Good News and Bad News from the Korean Peninsula
The good news out of the Koreas is that President Barack Obama, as no other president before him, has recognized that South Korea is America's most reliable and active ally in Asia. The President mentioned South Korea in his January 25 State of the Union speech far more than any other country, praising its teachers, its technical prowess, its growing economic status, and urging quick ratification of the Korea-US Free Trade Agreement. If any further proof of Seoul's current status was needed, David Sanger in The New York Times of February 20, 2011, said flatly, "South Korea...is now Washington's favorite ally in Asia."
This is a strongly positive and overdue development, and brings South Korea closer to becoming what I have long hoped for, a status as an American ally in Asia equivalent to the United Kingdom's status as an American ally in Europe. A close allied relationship, however, is no guarantee of agreement on all issues by the two nations concerned. Think of the crisis of 1956, when President Eisenhower refused to support an Anglo-French plan to seize the Suez Canal after it had been nationalized by Egypt. The Anglo-American alliance survived this incident, and went on to become stronger than ever.
South Korea is a strong, and sometimes bumptious democracy, which like the United States, elects chief executives of widely differing persuasions, depending on paramount political issues pertaining at the time of presidential elections. This is a sign of the healthy and free-swinging democratic process that exists in both countries. At the same time, it has caused coordination problems and led to misunderstandings. A notable example was the first official meeting between former Presidents Kim Dae-jung and George W. Bush, held in early 2001, that signaled an end to the Clinton policy of reconciliation toward North Korea.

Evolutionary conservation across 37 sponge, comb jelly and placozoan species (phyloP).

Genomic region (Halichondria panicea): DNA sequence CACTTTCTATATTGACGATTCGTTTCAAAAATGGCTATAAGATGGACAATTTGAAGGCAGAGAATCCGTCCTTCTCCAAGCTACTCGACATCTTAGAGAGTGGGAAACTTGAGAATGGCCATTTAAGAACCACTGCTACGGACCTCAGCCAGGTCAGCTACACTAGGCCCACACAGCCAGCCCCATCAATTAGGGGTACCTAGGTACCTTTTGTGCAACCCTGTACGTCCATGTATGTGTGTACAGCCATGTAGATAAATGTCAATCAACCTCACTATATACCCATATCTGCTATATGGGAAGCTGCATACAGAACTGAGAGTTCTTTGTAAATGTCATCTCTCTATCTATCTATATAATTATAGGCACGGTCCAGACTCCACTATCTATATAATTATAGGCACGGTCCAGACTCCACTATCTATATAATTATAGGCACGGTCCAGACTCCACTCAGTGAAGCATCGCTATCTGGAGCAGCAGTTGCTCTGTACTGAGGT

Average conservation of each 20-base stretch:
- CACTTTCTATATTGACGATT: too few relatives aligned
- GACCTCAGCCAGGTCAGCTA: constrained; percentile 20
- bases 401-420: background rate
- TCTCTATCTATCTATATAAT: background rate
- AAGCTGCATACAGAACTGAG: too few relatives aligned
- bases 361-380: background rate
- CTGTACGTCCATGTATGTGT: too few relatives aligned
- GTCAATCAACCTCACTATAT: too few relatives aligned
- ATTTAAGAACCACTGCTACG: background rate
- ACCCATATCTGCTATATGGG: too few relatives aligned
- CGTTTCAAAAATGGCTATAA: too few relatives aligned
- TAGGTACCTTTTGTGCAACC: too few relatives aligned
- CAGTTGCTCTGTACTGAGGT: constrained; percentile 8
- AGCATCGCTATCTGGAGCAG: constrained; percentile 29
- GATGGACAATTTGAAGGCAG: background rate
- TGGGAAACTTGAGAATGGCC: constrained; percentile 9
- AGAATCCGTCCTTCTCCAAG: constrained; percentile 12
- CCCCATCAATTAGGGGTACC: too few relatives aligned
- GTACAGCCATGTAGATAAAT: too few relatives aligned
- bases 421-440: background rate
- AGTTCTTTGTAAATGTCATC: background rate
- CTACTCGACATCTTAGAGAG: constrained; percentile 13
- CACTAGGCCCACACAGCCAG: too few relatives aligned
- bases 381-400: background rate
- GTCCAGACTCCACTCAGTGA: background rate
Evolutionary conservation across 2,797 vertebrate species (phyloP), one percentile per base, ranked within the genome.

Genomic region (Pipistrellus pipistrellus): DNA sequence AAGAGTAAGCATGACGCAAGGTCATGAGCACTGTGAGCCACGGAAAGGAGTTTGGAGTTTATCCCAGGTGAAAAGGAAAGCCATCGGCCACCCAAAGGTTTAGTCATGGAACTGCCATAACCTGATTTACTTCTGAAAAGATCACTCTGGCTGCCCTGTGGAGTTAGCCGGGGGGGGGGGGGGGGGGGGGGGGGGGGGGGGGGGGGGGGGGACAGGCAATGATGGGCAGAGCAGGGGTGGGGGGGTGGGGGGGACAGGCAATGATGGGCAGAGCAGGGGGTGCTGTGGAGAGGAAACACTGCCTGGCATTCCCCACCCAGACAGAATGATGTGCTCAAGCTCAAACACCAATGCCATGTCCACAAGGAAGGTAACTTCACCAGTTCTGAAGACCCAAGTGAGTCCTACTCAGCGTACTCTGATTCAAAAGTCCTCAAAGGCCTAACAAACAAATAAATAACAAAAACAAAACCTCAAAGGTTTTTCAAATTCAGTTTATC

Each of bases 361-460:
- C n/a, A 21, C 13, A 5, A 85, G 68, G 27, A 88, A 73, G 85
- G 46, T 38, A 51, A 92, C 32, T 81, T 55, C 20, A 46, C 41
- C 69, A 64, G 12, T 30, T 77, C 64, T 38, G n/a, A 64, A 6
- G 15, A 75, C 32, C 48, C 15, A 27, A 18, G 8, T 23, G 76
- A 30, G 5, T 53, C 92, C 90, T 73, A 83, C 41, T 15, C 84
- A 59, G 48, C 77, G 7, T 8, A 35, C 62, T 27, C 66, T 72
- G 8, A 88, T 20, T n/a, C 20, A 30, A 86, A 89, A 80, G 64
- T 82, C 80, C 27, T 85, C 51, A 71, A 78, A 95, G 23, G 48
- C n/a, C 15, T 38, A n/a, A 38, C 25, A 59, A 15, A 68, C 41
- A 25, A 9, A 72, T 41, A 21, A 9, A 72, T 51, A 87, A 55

This pattern has been especially difficult for North Korea to adjust to, given the fact that it has been ruled by one family since its creation at the end of World War II, and thus finds it hard to fathom how democracies can function effectively when they elect presidents who appear to have very little in common with their predecessors. Such was the case when George W. Bush replaced Bill Clinton. Clinton had been invited by North Korea to visit Pyongyang in the fall of 2000, and clearly wanted to go, but the time ran out on his presidency. The North Koreans hoped for a continuation of friendly relations with the Bush administration, but this did not happen. Direct contact was suspended between Pyongyang and Washington in 2001, and the North Koreans were slapped in the face by the infamous "axis of evil" appellation used by Bush in his 2002 State of the Union address, linking North Korea with Iraq, which we invaded in 2003, and Iran with which we have had increasingly hostile relations for more than a decade. America's relations with North Korea have never recovered from this drastic change in American policy. Professor Robert Carlin of Stanford University, a distinguished former State Department official and North Korean expert put it this way in testimony before the Senate Foreign Relations Committee on March 1: "The talking stopped in 2001, all gains were lost...and a fog of myths has been adopted by the US" (in its dealing with Pyongyang).